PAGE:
In aborting Iran's nuclear program, "all options are on the table."
Some version of this threat against Iran has lately been made by John McCain, Hillary Clinton, John Edwards and Mitt Romney.
Yet, if an attack on Iran is among "options ... on the table," who put it there? Who gave President Bush the authority to attack Iran? And when was it granted? And are all options also "on the table" if North Korea continues to test nuclear weapons?
What makes these questions other than academic is that Bush is putting in place military assets that will enable him to order and effect the rapid nuclear castration of Iran. But scarcely a peep of protest has been heard from our congressional leadership.
Observers have noted the dispatch of minesweepers and another U.S. carrier to the Persian Gulf, the naming of Admiral Bill "Fox" Fallon to head CentCom, which today manages two ground wars, and the return of U.S. fighter-bombers to Turkey. In March's Vanity Fair, Craig Unger reports:
"The same neocon ideologues behind the Iran war have been using the same tactics -- alliances with shady exiles, dubious intelligence on WMD -- to push for the bombing of Iran. As President Bush ups the pressure on Tehran, is he planning to double his Middle East bet?"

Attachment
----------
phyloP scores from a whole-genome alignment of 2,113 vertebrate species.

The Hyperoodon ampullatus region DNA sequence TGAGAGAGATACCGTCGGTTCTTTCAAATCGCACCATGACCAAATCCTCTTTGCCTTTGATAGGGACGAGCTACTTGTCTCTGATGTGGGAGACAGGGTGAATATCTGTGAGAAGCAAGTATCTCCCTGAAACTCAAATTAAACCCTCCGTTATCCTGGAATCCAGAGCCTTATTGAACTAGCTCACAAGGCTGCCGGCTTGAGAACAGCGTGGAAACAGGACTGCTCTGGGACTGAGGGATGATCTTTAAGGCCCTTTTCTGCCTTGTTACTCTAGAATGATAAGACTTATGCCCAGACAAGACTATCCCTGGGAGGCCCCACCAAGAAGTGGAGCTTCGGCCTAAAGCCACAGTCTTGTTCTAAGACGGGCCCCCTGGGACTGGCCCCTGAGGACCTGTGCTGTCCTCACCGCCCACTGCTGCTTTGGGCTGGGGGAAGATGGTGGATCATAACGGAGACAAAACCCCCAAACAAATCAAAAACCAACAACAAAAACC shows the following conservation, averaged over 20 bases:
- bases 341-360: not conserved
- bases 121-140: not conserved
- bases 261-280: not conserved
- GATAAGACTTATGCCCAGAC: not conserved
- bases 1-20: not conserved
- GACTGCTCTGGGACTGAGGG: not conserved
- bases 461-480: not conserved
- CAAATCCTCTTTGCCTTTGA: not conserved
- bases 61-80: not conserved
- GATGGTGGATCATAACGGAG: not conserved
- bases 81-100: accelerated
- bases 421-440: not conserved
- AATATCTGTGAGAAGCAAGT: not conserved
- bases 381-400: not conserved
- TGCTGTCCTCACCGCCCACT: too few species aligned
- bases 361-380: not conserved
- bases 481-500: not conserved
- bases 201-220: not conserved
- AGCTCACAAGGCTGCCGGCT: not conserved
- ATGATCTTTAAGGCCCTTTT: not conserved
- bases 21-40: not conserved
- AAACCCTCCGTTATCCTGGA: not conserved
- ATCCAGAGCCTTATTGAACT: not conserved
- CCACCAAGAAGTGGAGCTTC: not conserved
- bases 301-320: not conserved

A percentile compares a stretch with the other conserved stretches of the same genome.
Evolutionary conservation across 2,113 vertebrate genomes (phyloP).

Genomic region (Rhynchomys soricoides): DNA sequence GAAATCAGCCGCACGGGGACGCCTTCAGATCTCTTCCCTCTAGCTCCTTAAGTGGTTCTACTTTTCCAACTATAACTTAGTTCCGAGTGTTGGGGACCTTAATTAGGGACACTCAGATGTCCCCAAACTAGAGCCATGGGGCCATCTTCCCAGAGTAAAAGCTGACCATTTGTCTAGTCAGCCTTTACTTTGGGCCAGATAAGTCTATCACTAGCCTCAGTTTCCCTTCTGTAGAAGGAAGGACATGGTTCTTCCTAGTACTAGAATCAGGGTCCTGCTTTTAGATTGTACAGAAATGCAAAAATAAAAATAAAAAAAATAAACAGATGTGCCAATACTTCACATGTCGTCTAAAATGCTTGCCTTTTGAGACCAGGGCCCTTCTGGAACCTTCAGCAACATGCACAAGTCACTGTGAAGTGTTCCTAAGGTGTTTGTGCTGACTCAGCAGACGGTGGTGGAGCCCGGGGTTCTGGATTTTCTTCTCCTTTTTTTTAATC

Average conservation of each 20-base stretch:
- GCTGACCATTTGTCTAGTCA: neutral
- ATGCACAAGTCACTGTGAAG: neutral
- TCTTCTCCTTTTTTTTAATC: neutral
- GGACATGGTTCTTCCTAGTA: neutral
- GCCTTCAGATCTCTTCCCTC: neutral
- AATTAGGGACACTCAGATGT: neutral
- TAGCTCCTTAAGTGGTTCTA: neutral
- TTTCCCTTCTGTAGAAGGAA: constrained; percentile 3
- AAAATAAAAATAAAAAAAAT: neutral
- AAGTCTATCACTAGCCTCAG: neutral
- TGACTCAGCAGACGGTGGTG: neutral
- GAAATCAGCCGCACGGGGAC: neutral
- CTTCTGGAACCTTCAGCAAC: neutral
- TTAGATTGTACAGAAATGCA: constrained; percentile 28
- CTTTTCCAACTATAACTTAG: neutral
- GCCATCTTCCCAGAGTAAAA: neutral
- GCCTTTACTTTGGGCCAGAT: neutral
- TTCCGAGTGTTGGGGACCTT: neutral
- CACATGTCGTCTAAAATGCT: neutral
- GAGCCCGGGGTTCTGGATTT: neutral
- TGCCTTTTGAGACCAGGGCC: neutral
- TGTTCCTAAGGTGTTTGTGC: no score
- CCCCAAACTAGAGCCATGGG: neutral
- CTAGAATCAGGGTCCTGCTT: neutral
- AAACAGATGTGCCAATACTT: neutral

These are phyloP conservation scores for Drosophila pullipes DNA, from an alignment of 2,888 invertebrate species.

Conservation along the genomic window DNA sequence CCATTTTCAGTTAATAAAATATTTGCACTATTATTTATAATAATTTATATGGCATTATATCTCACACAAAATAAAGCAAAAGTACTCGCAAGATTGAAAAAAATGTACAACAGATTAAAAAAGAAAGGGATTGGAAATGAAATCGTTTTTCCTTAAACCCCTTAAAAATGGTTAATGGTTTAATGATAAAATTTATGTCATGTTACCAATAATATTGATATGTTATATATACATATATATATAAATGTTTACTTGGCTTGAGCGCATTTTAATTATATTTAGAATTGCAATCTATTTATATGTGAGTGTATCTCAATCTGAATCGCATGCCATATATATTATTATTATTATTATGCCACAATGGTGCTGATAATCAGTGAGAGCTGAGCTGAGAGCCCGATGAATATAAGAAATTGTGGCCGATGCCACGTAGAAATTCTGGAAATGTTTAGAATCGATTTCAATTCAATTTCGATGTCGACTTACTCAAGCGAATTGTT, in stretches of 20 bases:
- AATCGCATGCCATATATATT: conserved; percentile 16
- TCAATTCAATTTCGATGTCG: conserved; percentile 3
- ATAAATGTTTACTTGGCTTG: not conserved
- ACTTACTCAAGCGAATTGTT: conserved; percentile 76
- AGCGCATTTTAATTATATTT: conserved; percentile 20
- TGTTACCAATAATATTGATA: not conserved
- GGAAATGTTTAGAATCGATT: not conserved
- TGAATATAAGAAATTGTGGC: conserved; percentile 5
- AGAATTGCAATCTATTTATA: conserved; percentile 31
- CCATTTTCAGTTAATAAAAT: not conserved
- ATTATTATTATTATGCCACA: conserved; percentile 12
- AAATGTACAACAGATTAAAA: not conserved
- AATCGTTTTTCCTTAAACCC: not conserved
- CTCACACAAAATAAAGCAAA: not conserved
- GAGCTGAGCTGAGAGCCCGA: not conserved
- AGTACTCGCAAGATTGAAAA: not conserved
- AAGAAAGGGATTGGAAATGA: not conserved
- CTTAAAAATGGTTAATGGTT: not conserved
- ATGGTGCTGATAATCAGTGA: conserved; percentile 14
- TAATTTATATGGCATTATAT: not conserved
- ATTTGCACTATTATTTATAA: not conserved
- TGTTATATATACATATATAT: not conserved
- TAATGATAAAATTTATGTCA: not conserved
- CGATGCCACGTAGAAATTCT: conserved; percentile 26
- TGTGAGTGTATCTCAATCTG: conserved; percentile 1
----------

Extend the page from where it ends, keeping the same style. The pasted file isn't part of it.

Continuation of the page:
Ex-Israeli Prime Minister "Bibi" Netanyahu has told CNN: "Iran is Germany, and it's 1938. Except that this Nazi regime that is in Iran ... wants to dominate the world, annihilate the Jews, but also annihilate America."
More ominous than the hawk-talk is Unger's report that "Bush has directed StratCom (U.S. Strategic Command) to draw up plans for a massive strike against Iran at a time when CentCom has had its hands full overseeing operations in Iraq and Afghanistan. Shifting to StratCom indicates that they are talking about a really punishing air force and naval air attack (on Iran)." So says retired Col. Patrick Lang, formerly of the Defense Intelligence Agency.
Now, this dramatic turn toward Iran -- as a menace and source of our troubles in Iraq, which began with Bush's speech announcing the surge -- can have other interpretations.
Bush may be waving a big stick in Tehran's face to compel it to negotiate its nuclear program. He may be reassuring the Saudis and Sunnis that America will not leave them to face a nuclear Iran. He may be recruiting and rallying an anti-Iran coalition of Israel and Sunni Arab states to stand up to the Shia superpower in the Gulf. He may be playing to the home crowd in America, which is more receptive to keeping nuclear weapons away from the mullahs than in making Iraq safe for democracy at a cost of 100 U.S. dead a month.